About Neglected Tropical Diseases & Neglected Infections of Poverty

Neglected Tropical Diseases

Neglected tropical diseases (NTDs) are defined as a group of infectious, mainly chronic, debilitating and often stigmatizing diseases that primarily afflict the poorest of the poor, living in remote rural and deprived urban settings of tropical and sub-tropical countries. The cognition of the NTDs has greatly increased in recent years, particularly since the first report on NTDs by the World Health Organization in 2010.

NTDs are the most prevalent infections of the world's poorest people who live on no money in developing regions of sub-Saharan Africa, Asia, and tropical regions of the Americas. The most common NTDs include ascariasis, trichuriasis, and hookworm infection (600-800 million cases), schistosomiasis, lymphatic filariasis and onchocerciasis (>300 millions), and trachoma (100-200 million), food-borne trematodiases including opisthorchiasis (50 million), and leishmaniasis and Chagas disease (20-40 million). In terms of disability adjusted life years lost (DALYs), these NTDs exhibit a global disease burden that exceeds tuberculosis and is almost equivalent to HIV/AIDS. The NTDs also cause poverty and entrap people and communities into poverty, because they affect child development, pregnancy, and productivity and often are stigmatizing (Hotez et al, 2009 Lancet 373,1570; The London Declaration on Neglected Tropical Diseases 2012, http://unitingtocombatntds.org; World Health Organization, 2014, http://www.who.int/neglected_diseases/about/en/

Neglected Infections of Poverty

There is a second important group of non-tropical neglected infections of poverty (NIPs) that occur in the United States. Recent analyses indicate that unexpectedly high rates of NIPs occur in areas of poverty, especially in the Mississippi Delta and post-Hurricane Katrina Louisiana, the U.S. border with Mexico, Appalachia, and U.S. inner cities. Although not well known, there is increasing evidence that like the NTDs, the NIPs are trapping African American and Hispanic American minorities in poverty, as well as poor whites living in Appalachia and the Mississippi Valley, and Native Americans living on reservations in the West. The major NIPs include:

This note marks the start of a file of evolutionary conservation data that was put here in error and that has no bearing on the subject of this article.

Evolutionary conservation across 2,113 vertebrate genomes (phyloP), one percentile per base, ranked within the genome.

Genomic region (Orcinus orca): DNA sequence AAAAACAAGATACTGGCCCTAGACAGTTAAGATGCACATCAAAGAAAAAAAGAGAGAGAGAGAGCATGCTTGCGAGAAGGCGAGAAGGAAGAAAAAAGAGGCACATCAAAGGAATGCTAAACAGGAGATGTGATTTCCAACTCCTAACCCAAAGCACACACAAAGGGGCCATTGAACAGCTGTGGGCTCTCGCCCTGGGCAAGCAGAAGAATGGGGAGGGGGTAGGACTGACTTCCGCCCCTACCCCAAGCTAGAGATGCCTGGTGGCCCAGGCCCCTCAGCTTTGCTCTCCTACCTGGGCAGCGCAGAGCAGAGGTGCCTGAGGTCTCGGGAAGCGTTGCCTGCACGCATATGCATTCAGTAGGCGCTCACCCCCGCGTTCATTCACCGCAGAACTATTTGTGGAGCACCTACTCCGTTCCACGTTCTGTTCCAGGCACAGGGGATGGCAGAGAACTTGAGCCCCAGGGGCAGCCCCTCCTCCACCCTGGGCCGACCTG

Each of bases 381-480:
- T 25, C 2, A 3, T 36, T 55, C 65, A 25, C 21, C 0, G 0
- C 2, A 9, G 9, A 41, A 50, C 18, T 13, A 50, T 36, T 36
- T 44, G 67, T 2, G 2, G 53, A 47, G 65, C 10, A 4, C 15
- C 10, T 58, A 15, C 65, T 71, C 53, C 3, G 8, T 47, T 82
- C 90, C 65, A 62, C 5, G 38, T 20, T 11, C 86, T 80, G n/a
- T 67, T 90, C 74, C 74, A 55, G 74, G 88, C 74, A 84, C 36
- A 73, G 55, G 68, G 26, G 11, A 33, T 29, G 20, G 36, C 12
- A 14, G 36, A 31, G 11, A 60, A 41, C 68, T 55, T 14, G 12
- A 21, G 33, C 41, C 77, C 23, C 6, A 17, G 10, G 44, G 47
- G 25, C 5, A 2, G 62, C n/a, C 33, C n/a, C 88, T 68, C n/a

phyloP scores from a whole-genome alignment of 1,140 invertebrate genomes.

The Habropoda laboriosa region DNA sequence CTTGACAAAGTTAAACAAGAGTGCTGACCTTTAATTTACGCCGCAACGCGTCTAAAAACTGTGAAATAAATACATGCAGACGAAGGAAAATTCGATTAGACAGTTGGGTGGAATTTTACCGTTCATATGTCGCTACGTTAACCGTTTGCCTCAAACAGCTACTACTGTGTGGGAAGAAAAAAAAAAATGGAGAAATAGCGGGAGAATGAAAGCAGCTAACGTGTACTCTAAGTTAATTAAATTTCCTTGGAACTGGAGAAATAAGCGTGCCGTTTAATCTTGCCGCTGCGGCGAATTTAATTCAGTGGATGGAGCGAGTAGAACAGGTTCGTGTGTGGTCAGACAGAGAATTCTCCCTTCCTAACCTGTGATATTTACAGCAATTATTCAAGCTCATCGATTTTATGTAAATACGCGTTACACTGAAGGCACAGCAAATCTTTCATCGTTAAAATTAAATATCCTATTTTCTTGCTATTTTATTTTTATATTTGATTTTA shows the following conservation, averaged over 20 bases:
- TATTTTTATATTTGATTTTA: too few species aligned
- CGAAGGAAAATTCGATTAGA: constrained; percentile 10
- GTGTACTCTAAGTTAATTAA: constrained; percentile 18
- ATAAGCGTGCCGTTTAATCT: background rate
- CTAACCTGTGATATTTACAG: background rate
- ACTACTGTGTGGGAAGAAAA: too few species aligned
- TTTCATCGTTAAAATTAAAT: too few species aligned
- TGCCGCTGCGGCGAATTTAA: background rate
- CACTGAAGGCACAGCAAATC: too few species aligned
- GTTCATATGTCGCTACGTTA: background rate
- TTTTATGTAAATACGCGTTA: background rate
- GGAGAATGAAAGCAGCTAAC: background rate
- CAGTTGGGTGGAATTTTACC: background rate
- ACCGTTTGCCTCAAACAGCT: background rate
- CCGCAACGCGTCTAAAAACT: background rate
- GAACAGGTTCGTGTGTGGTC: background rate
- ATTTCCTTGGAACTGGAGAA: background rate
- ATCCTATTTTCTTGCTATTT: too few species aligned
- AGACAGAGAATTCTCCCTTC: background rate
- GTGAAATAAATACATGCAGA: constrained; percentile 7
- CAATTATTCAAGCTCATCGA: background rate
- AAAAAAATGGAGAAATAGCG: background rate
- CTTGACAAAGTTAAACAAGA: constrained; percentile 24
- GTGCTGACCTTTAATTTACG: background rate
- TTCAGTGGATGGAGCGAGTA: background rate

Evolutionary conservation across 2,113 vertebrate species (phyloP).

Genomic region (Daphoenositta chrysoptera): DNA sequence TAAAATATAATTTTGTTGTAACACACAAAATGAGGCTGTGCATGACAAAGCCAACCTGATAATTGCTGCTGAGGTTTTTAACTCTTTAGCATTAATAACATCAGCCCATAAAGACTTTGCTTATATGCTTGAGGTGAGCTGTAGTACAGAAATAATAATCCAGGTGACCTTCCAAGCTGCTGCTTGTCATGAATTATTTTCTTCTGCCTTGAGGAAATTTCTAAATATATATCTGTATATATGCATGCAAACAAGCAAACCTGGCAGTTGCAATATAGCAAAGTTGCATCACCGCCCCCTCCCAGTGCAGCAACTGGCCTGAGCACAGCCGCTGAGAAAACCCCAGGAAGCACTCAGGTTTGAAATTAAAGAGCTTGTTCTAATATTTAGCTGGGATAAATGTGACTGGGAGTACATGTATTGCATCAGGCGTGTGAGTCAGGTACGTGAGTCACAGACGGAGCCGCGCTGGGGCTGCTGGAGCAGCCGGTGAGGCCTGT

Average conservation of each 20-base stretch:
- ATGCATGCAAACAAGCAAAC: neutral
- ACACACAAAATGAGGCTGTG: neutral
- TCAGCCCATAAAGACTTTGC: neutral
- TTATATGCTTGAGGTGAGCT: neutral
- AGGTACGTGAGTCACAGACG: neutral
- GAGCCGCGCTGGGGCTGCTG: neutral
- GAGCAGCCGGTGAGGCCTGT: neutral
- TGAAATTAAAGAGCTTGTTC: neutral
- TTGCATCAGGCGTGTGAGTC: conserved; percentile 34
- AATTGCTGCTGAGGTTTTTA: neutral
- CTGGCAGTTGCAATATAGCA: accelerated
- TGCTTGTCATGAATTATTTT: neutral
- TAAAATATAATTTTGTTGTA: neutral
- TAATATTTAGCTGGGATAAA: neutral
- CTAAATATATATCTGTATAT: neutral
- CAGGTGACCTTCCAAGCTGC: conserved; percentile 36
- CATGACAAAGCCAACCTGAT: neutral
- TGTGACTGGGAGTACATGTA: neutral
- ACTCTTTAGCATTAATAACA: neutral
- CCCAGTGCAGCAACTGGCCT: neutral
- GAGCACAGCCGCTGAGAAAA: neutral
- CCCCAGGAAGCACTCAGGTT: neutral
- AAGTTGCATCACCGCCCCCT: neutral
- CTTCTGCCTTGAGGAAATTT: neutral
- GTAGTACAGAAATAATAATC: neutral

• toxocariasis
  • toxoplasmosis
  • trichomoniasis
  • congenital cytomegalovirus and syphilis
  • cysticercosis
  • Chagas disease

In the United States, HIV/AIDS can also be considered a neglected infection of poverty.

GW's Involvement

GW has launched a multi-faceted assault on these two groups of neglected infections. First, a unique Department of Microbiology, Immunology, and Tropical Medicine (MITM) is in place in the GW School of Medicine and Health Sciences, with about 10 faculty members conducting fundamental NIH-sponsored research on hookworm, schistosomiasis, opisthorchiasis, and hookworm disease and vaccinology, while additional epidemiological investigations take place within relevant departments in the GW Milken Institute School of Public Health.

Specific to the NIPs, GW has a broad program in HIV/AIDS, molecular- and immuno-pathogenesis, clinical translational research, epidemiology, and health policy located in the departments of MITM, Pathology, Medicine, and Epidemiology & Biostatistics. Extensive research is also underway to study lesser-known NIPs including toxoplasmosis, and Chagas disease. A health policy initiative for both the NTDs and NIPs is also in progress at GW and we originally hosted the first open-access journal on these conditions, PLoS Neglected Tropical Diseases.